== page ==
Iraq Rebuffs U.S. Demands to Stop Buying Energy From Iran

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Even with that, Iraq has a shortfall of three gigawatts of power.

Last May, around the time Mr. Trump announced the withdrawal from the Iran nuclear deal, Iraqi officials stopped paying Iran for natural gas and electricity. That was in part because they feared the United States was about to impose sanctions, and their lawyers wanted to look at Iraq’s exposure, said a State Department official, who discussed details of the sensitive diplomatic issue on condition of anonymity.

Last July and August, having not been paid, Iran stopped electricity exports to Iraq. That contributed to widespread blackouts in the southern city Basra, already common during the summer, and helped ignite protests. Iran restarted exports on Aug. 20, but the protests continued, and some residents burned the Iranian Consulate in September.

Iran has since continued its exports of natural gas and electricity to Iraq and expects to be paid. Officials from both countries are negotiating how to make payments, given the American sanctions. The Trade Bank of Iraq could have sanctions placed on it by the United States if it buys natural gas or, under the temporary electricity waiver, pays for electricity in United States dollars, the State Department official said.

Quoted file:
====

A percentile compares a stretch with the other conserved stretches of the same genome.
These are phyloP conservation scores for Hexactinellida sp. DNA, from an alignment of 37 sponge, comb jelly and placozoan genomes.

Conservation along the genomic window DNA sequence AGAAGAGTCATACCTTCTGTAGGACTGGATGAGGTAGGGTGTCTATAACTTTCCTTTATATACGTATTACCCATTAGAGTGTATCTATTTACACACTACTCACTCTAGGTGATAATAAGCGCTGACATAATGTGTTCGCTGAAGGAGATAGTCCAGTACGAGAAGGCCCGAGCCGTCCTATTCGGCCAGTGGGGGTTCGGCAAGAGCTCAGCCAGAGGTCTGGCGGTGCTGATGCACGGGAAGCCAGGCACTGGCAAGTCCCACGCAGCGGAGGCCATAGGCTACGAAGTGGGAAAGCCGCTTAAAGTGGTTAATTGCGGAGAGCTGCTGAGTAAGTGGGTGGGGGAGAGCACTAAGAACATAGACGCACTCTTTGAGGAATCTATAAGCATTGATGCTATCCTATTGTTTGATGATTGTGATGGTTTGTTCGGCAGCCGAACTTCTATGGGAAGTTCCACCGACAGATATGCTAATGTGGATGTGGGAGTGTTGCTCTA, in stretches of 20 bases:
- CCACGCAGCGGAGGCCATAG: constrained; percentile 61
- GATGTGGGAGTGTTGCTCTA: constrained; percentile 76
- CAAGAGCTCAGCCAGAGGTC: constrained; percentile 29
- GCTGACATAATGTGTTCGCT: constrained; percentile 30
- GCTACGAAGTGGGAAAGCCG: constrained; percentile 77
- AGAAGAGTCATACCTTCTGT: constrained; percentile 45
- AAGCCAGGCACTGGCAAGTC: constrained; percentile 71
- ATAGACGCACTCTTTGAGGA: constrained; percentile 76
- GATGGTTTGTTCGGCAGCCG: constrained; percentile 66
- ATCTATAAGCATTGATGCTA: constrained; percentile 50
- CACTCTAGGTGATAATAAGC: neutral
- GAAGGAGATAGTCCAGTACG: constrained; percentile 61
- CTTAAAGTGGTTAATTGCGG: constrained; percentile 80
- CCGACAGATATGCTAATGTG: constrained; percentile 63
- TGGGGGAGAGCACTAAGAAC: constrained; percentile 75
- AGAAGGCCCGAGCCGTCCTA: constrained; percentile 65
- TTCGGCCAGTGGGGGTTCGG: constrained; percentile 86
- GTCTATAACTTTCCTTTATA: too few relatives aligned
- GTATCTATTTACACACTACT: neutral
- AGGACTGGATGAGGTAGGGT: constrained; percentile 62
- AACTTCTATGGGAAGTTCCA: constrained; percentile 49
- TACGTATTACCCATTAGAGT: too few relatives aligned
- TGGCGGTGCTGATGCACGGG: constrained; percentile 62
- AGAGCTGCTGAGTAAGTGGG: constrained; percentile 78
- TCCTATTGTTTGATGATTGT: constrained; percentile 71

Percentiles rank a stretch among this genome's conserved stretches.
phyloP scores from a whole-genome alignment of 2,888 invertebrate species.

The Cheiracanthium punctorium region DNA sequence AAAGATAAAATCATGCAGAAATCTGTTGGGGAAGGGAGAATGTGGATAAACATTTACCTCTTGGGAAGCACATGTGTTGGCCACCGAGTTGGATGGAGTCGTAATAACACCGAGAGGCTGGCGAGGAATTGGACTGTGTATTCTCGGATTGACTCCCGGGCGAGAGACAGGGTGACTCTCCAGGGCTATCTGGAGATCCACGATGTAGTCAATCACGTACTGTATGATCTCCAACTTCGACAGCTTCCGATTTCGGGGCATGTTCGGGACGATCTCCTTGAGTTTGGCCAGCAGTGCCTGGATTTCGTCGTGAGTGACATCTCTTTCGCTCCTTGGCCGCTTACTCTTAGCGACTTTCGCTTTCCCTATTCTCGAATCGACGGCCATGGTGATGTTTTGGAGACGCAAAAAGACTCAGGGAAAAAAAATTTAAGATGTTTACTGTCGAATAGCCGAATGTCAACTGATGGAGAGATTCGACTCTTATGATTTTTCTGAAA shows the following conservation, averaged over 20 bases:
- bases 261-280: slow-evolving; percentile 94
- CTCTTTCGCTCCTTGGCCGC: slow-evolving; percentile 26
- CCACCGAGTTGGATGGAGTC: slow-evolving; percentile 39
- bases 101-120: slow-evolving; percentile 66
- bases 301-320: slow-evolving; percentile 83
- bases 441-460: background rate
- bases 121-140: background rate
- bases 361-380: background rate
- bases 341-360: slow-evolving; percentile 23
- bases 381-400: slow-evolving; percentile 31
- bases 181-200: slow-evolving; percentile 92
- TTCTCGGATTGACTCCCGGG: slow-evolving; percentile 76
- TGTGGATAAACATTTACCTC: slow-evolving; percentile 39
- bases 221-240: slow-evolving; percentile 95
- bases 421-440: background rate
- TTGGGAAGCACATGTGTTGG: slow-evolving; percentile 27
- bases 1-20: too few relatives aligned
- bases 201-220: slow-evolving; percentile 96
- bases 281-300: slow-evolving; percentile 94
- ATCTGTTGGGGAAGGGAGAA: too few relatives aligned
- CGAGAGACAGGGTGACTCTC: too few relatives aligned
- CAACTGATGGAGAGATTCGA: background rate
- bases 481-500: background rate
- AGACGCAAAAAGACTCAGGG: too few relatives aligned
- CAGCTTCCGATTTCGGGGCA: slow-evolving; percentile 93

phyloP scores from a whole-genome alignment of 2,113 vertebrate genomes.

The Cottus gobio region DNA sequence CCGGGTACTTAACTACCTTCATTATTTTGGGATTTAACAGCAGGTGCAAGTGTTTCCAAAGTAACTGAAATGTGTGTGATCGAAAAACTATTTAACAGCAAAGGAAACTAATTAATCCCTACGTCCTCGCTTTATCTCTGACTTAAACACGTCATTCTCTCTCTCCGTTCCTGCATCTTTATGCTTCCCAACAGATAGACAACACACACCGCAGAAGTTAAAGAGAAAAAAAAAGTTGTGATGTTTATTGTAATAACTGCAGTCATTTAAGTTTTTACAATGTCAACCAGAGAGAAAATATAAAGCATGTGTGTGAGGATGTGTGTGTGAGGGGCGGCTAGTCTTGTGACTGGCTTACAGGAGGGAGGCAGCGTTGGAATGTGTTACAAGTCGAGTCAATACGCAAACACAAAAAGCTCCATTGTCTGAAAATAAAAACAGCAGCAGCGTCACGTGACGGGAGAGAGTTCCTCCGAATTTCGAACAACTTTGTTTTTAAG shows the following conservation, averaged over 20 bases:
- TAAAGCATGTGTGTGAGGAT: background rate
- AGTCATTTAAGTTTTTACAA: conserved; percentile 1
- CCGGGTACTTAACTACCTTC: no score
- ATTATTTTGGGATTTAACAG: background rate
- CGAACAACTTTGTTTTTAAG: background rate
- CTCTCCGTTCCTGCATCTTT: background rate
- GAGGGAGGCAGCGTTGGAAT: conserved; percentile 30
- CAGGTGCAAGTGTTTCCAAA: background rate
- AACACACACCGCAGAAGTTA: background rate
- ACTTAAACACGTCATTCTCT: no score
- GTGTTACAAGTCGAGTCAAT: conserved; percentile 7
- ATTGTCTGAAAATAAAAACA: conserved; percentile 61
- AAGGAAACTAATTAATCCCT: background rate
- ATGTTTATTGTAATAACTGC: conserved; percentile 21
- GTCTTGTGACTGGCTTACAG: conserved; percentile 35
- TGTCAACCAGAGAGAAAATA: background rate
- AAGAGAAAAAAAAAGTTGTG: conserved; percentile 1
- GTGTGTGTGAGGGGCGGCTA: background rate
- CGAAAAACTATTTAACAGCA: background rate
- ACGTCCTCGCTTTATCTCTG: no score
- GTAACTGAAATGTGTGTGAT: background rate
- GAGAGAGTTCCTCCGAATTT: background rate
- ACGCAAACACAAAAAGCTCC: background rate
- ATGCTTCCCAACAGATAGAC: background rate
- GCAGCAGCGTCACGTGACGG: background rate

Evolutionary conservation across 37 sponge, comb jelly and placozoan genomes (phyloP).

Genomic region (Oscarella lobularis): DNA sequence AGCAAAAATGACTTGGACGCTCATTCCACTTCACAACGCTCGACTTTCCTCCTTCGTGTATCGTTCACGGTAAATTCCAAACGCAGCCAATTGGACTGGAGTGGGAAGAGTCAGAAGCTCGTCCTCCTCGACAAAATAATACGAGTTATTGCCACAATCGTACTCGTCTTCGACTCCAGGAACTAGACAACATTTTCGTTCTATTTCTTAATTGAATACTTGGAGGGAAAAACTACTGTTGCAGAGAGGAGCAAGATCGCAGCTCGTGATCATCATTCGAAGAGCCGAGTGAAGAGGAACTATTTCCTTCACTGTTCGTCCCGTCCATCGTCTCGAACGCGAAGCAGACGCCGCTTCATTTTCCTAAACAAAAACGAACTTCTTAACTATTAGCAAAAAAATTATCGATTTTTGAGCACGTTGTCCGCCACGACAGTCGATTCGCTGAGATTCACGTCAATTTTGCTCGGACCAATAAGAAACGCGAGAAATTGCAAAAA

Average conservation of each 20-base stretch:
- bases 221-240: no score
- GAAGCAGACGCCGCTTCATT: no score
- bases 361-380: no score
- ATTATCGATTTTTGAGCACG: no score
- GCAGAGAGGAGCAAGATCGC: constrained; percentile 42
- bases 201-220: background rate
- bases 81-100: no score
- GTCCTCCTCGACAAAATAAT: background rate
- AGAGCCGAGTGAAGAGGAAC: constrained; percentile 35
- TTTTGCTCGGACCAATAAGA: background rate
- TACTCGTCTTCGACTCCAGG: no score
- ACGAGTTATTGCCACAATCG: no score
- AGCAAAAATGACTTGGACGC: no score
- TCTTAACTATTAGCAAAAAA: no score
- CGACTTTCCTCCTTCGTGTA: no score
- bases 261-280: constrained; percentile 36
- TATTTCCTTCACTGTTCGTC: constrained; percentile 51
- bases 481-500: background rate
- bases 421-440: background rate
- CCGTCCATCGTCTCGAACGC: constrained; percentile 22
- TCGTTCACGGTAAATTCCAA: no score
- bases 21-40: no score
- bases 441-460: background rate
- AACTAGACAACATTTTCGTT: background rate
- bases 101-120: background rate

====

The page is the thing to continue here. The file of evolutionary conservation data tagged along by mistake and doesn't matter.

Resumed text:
Iraqi officials met with Treasury Department officials in Washington twice in late 2018 to discuss how to legally make payments. A critical period will come this summer, when electricity demand will surge again. If Iran cuts supplies because of nonpayment, more protests could occur, destabilizing the country.

For a long-term solution, the Trump administration is urging Iraqi officials to connect their grid to Saudi Arabia, Jordan or Kuwait.

They are also pushing Baghdad to sign contracts with foreign companies for natural-gas capture, processing and transport to use gas that is lost during crude oil production. Iraq has 1.7 billion cubic feet of gas flaring per day across 30 fields. The World Bank has worked with the Oil Ministry for two years to improve legal and regulatory foundations for gas contracts.

But that is not a short-term fix for energy shortfalls, and Iraq has been slow in signing contracts. Last year, Iraq signed a single natural-gas processing contract, with Baker Hughes and General Electric. The product would equal only a fraction of the imports from Iran, and it would take at least two years to come online.

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